Sifrei Torah, or scrolls of the Torah, the Five Books of Moses, are among the most sacred items in Jewish tradition. Jews are known as the People of the Book, and for several thousand years they have transcribed the Book from scroll to scroll, for ritual use, study, and inspiration. They are read from in the synagogue on Sabbaths, festivals and certain weekdays; there is also a commandment for every Jew to write (or commission!) his own sefer Torah.
A sefer Torah is written, like all sifrei kodesh (holy books), in accordance with an enormous body of laws. Mastery of these laws takes some time and requires scholarship as well as practical ability.
The scroll is generally written in columns of 42 lines, with 245 columns. The writing is done with a quill, which the scribe cuts from the feather of a kosher bird. The whole Torah usually covers about sixty sheets of parchment, and each sheet is sewn to the next with special thread made from tendons. There are 304, 805 letters, and since each letter has to be carefully formed, writing a complete sefer Torah takes, on average, about a year.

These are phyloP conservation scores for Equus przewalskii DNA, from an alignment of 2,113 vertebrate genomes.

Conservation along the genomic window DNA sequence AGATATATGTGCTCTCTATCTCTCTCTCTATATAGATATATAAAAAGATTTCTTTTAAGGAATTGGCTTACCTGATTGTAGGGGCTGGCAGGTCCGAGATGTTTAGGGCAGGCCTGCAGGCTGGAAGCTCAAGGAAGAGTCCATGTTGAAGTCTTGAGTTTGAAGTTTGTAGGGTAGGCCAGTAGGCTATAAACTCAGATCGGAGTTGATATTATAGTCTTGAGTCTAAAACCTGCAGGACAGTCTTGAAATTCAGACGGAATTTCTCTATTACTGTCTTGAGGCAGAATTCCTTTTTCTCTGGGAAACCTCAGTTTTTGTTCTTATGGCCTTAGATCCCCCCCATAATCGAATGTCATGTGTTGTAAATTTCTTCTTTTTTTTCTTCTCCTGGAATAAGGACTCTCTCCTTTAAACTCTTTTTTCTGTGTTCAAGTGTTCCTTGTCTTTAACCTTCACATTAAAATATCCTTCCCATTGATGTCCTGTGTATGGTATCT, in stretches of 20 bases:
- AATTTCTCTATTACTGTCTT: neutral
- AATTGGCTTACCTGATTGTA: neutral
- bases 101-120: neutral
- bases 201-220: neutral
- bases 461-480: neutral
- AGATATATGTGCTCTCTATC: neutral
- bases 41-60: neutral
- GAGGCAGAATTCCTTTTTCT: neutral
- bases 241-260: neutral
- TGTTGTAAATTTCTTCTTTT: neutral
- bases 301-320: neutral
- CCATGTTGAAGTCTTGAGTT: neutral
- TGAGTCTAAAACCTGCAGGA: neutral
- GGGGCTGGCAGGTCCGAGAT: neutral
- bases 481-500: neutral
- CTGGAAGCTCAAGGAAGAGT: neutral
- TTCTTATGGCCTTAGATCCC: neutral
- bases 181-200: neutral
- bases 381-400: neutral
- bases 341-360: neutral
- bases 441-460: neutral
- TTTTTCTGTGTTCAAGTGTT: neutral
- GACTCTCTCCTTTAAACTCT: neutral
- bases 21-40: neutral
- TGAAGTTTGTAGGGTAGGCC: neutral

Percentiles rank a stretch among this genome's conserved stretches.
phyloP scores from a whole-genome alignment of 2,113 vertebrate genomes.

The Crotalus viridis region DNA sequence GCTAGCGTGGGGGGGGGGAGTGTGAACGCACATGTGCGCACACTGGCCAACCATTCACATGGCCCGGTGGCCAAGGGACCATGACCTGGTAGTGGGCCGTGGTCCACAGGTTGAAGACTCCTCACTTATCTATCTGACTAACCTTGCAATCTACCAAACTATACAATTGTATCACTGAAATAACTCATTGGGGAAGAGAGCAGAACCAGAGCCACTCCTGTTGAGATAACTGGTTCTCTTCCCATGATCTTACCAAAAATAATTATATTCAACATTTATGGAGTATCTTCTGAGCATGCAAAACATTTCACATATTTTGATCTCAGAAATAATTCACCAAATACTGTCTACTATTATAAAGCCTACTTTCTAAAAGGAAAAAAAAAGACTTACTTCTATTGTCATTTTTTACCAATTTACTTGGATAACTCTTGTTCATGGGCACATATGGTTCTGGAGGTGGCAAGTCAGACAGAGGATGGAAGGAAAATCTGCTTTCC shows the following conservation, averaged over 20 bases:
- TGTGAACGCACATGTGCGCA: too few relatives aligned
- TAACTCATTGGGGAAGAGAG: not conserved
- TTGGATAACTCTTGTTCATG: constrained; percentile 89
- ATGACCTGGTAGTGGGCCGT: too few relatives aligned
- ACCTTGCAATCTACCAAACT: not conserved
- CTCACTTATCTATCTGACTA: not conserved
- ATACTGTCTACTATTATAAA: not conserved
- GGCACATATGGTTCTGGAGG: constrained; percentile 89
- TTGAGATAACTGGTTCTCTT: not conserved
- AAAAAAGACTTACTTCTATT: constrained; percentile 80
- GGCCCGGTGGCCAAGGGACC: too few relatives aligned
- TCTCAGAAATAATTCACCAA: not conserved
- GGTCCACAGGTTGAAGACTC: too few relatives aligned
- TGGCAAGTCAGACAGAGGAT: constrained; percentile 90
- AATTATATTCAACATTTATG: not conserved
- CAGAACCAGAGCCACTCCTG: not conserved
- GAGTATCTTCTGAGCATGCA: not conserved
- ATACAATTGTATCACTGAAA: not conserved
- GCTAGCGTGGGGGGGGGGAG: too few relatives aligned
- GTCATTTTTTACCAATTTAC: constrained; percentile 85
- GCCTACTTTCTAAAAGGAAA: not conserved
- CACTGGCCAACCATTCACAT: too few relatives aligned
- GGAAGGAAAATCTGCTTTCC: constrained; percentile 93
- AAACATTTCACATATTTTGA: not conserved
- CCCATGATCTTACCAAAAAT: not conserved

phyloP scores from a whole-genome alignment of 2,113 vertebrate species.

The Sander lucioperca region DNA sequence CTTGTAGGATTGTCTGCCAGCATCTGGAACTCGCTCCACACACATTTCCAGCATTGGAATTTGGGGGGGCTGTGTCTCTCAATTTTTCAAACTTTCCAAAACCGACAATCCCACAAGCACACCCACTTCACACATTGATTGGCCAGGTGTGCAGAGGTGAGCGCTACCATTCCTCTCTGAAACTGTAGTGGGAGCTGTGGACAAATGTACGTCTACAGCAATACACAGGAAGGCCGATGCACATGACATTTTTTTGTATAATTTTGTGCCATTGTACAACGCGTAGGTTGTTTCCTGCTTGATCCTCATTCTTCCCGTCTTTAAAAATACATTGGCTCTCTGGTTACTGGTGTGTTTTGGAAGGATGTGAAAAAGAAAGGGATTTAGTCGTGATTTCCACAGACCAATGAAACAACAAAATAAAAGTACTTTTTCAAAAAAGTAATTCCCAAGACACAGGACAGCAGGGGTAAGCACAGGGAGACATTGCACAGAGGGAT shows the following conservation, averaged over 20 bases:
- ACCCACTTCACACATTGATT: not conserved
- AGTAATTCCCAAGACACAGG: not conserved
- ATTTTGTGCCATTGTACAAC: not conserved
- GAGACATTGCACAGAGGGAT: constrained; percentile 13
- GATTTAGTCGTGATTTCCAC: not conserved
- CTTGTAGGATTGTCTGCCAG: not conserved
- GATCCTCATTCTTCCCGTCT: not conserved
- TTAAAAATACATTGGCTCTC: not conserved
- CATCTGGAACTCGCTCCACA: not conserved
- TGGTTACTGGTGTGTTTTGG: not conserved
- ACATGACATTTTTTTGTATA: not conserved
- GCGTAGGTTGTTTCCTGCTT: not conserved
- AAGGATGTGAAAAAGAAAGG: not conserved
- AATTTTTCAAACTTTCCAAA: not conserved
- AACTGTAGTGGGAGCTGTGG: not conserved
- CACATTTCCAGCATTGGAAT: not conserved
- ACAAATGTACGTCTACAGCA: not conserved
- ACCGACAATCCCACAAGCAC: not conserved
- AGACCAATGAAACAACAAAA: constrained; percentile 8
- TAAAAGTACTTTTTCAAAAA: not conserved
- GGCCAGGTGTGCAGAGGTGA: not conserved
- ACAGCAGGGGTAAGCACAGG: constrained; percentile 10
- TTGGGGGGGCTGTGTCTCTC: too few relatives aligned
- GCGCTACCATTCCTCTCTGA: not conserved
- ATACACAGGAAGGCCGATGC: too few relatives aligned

The image here is part of my first sefer Torah, taken upon completing the book of Shemot (Exodus). Sifrei Torah are usually mounted on rollers; the scroll in the photograph is not, because it is not finished!
There is more information about the scribe's craft in general, and about sifrei Torah in particular, in the rest of this site.
Jen Taylor Friedman, 2008